With gasoline prices at their lowest in years, odds are that we will soon be seeing reports about gas guzzler sales on the rise, people traveling more, and maybe even a comeback of the Hummer. Such short-sighted responses might reflect human nature, but they are not conservative.
Edmund Burke, widely regarded as the father of modern conservatism, considered prudence the key virtue in both personal and political decision-making. Given the historic volatility of gasoline prices, decisions that assume low prices going forward are certainly not prudent.
Gas prices are lower, in part, because greater automobile fuel efficiency and driving habits are helping hold down demand. Reducing demand keeps downward pressure on pricing. If efficiency goes down and demand goes up, prices will respond in the opposite direction.
The other reason gas prices are lower is increased supply. This is due to oil production coming from Bakken shale in North Dakota and the recent decision by OPEC to keep supply up. Producing oil from Bakken shale is more expensive than producing oil from the Middle East fields, and OPEC is trying to drive down prices to the point that Bakken production is no longer profitable.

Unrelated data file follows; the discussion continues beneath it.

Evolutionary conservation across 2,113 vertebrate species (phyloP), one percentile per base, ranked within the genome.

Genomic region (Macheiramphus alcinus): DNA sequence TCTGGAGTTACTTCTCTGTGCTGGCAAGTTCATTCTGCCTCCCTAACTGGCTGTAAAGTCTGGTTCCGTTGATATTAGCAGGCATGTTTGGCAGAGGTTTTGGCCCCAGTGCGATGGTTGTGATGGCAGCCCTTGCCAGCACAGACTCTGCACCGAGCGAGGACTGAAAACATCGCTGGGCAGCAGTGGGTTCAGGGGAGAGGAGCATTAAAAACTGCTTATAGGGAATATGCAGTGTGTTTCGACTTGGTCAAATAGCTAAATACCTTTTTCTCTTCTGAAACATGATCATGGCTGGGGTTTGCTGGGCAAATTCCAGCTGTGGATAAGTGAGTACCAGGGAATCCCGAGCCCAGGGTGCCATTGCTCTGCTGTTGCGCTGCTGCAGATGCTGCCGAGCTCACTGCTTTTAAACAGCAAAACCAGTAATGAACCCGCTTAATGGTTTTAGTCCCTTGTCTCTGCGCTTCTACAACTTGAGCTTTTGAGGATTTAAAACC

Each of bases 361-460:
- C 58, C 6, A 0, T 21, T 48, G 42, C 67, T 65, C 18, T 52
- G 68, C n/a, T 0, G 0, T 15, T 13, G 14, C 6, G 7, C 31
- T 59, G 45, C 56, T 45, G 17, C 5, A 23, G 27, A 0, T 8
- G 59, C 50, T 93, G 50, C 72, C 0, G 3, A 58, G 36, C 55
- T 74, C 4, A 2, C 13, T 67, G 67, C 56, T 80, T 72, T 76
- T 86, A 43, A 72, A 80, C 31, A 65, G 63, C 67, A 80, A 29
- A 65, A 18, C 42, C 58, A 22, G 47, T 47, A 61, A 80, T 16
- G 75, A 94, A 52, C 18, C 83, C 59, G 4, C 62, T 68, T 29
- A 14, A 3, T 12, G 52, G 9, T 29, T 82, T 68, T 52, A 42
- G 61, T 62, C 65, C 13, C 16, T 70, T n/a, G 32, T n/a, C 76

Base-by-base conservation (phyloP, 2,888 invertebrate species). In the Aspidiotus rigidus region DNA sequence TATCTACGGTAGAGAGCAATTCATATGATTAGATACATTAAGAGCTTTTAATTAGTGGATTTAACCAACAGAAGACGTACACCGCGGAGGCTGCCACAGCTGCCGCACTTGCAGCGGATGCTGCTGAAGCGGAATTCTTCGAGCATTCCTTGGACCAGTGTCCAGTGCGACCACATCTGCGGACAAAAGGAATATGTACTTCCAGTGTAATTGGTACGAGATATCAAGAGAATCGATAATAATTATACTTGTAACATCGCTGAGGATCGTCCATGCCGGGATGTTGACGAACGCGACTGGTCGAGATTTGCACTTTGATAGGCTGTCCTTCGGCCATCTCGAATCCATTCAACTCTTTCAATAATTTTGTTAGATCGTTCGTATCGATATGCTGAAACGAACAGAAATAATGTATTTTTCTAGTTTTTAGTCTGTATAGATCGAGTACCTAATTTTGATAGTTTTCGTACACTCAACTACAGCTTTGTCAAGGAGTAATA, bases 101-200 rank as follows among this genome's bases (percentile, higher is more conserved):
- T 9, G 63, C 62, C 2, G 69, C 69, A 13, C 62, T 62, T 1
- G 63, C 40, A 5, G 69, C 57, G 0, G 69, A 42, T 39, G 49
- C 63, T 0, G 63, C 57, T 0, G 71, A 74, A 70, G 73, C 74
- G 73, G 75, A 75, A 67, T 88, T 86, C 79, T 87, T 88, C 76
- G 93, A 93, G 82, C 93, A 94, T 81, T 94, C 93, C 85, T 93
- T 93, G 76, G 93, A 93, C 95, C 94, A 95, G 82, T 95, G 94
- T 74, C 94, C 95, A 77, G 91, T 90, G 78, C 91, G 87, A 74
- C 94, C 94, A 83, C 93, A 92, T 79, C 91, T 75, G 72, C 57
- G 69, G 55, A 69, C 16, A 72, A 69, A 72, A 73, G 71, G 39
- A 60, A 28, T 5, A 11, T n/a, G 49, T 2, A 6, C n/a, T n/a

If OPEC’s gambit is successful, prices will go up due to decreased U.S. production. If it fails, OPEC will eventually have to cut production to bring prices back up. Either way, low prices are not here to stay. Furthermore, oil is a finite resource. We have already tapped much of world’s easily accessible and cheap to produce oil. Occasional price dips are the exception, not the rule.
The prudent, and therefore conservative, response to low gasoline prices is to double down on efficiency. Not only will it help slow the inevitable price increase, but driving a fuel-efficient vehicle provides protection for the family budget no matter what the price at the pump is.
Being efficient and judicious with our use of natural resources is smart, being wasteful is not. As Ronald Reagan once said: “What is a conservative after all, but one who conserves.”